US President Joe Biden signs H.R. 3525, the “Commission To Study the Potential Creation of a National Museum of Asian Pacific American History and Culture Act”. [Image: Win McNamee/Getty Images]

President Biden Signs Bipartisan Bill to Create the National Museum of Asian Pacific American History and Culture


After years of waiting, Asian Americans and Pacific Islanders (AAPI) are one step closer to having a national museum dedicated to the history of AAPI’s involvement and contribution to the economic, social, and political development of the United States.

The Commission to Study the Potential Creation of a National Museum of Asian Pacific American History and Culture Act (H.R.3525) passed the House of Representatives in April and the Senate in May by unanimous consent and received support across the aisle. President Biden signed the bill into law on June 13th alongside Vice President Kamala Harris, Representative Grace Meng, and several other AAPI lawmakers. The bill, sponsored by Congresswoman Grace Meng (D-NY-6) and cosponsored by 120 Representatives and Delegates, will establish a commission to examine the feasibility of creating, operating, and funding a new National Museum of Asian Pacific American History and Culture. The eight-person committee will be appointed by the House and Senate Democratic and Republican leadership based on their expertise in museum planning, research, and promotion of AAPI history. Over the last few years, Representative Meng attempted several times to pass a bill to study the creation of a national AAPI museum. This is the first time the House has passed such legislation. If created, it would be the first national museum dedicated to the history and culture of the AAPI community.

According to the 2022 STAATUS Index, over 70% of Americans believe Asian Americans have benefited the United States. However, one in three Americans question the loyalty of Asian Americans, and one in five Americans say Asian Americans are at least partly responsible for COVID-19. The report also found 42% of Americans cannot name any historical events or policies relating to Asian Americans. According to the 2020 Census, 19.9 million Americans identified as Asian alone, and the population grew by 35.5% between 2010 and 2020, making Asian Americans the fastest-growing racial or ethnic group in the United States. The 2022 STAATUS Index also found education is the preferred solution to anti-Asian American racism and lack of awareness of Asian American history and policy.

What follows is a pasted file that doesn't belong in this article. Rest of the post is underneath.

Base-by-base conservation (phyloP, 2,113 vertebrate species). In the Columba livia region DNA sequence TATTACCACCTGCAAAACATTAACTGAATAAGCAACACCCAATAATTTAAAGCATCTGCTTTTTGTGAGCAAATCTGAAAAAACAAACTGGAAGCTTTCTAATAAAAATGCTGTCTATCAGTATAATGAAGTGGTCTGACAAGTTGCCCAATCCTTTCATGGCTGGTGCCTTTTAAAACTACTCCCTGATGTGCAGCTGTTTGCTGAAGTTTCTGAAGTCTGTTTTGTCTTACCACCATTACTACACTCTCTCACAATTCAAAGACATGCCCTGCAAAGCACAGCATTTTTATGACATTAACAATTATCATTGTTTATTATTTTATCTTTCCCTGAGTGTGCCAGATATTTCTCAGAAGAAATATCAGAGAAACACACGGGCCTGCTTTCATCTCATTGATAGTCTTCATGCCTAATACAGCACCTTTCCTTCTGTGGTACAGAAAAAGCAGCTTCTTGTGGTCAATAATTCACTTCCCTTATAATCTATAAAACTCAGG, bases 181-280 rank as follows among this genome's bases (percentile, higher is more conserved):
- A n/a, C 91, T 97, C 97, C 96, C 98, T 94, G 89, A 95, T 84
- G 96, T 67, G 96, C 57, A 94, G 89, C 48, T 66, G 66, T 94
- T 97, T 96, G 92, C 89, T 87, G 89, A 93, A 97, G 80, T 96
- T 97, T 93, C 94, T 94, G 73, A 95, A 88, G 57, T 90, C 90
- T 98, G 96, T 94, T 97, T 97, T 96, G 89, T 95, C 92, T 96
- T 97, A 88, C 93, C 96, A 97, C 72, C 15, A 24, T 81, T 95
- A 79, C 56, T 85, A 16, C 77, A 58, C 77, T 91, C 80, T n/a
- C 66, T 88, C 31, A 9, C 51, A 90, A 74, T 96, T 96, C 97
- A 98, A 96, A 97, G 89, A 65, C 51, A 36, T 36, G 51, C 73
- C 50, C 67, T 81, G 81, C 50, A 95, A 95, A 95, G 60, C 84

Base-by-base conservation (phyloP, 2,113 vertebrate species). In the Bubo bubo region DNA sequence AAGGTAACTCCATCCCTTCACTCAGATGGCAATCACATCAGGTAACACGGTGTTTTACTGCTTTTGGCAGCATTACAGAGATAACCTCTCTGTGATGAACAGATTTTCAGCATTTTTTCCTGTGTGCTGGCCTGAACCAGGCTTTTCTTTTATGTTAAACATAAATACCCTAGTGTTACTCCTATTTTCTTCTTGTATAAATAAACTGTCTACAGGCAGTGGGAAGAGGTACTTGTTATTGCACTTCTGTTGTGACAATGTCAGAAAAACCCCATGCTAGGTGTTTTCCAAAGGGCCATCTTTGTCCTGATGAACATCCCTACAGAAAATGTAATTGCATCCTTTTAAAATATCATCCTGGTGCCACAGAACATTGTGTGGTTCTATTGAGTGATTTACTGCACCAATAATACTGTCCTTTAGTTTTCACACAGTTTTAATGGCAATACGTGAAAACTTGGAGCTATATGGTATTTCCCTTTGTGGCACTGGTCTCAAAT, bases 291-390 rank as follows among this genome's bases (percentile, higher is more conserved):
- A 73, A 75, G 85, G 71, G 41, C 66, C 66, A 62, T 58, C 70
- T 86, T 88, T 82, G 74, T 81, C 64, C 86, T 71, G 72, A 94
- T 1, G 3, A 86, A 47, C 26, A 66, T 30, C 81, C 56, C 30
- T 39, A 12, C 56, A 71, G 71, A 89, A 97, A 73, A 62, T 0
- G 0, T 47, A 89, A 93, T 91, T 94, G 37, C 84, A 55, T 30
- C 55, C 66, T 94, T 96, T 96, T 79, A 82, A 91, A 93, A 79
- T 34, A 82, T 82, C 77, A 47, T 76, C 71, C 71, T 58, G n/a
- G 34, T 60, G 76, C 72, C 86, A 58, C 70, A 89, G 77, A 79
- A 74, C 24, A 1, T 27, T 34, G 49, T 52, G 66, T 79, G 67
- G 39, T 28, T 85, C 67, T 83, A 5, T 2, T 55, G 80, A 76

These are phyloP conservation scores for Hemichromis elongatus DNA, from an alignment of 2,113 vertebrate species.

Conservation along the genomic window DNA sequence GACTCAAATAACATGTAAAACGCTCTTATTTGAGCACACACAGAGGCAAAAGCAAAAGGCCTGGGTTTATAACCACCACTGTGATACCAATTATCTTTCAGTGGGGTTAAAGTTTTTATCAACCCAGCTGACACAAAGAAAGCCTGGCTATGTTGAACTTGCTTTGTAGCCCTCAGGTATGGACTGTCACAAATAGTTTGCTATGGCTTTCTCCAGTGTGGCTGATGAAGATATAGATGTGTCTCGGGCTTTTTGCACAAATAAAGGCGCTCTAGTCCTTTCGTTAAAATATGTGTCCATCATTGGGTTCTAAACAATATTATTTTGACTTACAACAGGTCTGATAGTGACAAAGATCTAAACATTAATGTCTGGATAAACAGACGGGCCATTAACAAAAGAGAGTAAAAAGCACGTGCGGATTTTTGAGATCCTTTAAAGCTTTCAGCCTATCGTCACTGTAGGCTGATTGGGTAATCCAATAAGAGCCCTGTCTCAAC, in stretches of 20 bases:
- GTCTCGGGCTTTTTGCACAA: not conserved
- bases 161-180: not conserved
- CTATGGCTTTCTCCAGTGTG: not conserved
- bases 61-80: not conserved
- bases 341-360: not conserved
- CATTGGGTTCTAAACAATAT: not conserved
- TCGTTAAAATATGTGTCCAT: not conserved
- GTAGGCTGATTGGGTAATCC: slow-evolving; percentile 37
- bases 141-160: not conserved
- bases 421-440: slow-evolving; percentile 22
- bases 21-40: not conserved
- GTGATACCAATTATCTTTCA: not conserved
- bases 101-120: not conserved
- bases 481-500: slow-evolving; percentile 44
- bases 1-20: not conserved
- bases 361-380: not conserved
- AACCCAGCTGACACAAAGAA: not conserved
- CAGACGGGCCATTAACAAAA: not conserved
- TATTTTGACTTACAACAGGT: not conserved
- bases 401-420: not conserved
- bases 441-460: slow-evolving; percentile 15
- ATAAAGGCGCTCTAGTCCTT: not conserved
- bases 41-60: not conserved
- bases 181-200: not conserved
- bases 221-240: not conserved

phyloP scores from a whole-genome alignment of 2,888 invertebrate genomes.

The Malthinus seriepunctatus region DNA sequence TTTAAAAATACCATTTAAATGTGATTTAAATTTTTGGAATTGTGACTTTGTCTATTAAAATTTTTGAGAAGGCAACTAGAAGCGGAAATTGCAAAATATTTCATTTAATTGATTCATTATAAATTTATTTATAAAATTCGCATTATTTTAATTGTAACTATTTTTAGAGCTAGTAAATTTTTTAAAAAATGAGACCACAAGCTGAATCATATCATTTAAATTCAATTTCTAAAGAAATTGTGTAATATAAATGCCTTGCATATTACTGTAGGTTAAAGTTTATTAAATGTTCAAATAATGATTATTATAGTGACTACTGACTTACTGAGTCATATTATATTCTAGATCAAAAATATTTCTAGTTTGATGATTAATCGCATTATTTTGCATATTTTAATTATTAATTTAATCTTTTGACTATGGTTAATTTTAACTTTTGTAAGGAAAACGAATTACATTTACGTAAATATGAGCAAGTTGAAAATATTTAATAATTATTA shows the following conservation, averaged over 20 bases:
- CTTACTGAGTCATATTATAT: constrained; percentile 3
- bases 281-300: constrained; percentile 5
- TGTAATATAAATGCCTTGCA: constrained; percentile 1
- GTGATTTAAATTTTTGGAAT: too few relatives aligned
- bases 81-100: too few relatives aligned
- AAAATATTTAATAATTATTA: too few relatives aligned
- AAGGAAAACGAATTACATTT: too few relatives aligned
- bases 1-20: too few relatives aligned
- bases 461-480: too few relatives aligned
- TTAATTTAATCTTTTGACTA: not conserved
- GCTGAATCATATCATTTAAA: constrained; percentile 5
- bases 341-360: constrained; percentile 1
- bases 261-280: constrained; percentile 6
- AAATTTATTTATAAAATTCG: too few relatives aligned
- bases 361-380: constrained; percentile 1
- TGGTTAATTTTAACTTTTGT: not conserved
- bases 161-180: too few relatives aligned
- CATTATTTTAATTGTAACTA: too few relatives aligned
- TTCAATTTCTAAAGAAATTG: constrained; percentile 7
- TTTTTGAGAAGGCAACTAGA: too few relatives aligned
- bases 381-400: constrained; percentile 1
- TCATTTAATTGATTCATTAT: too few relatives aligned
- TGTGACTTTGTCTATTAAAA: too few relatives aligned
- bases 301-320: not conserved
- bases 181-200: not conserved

Representative Meng is hopeful creating the national AAPI museum will help address this education gap. “We have helped make the United States the greatest country in the world, but unfortunately, many remain unaware of the crucial role we’ve played throughout our history,” Representative Meng said in a press release. “It’s time for that to change and creating a national museum would ensure there is a physical space to commemorate and share our story with future generations.”

The commission established by the bill will have 18 months to complete the study on the feasibility of the national AAPI museum and whether the museum should be incorporated into the Smithsonian Institution. The bill follows a similar path used to create the National Museum of African American History and Culture, which became the newest addition to the Smithsonian museums in 2016. Amid the rise in anti-Asian racism from the COVID-19 pandemic, communities in the United States have sought to bring more awareness to the overlooked history and culture of the AAPI community. Such initiatives include mandating AAPI studies in K-12 curriculums in Illinois, New Jersey, and Connecticut. “[T]eaching the future generation about our past…would help breakdown the stereotypes and negative perceptions that sadly still exist about Asian Pacific Americans,” Representative Meng said.

Kenji Nagayoshi is a participant in the Young Professionals Program at the East-West Center in Washington. Originally from Japan, he is a second-year MA candidate at American University's School of International Service, studying international affairs with a focus on international security. His interests include Japanese and East Asian security as well as Japan-U.S. relations.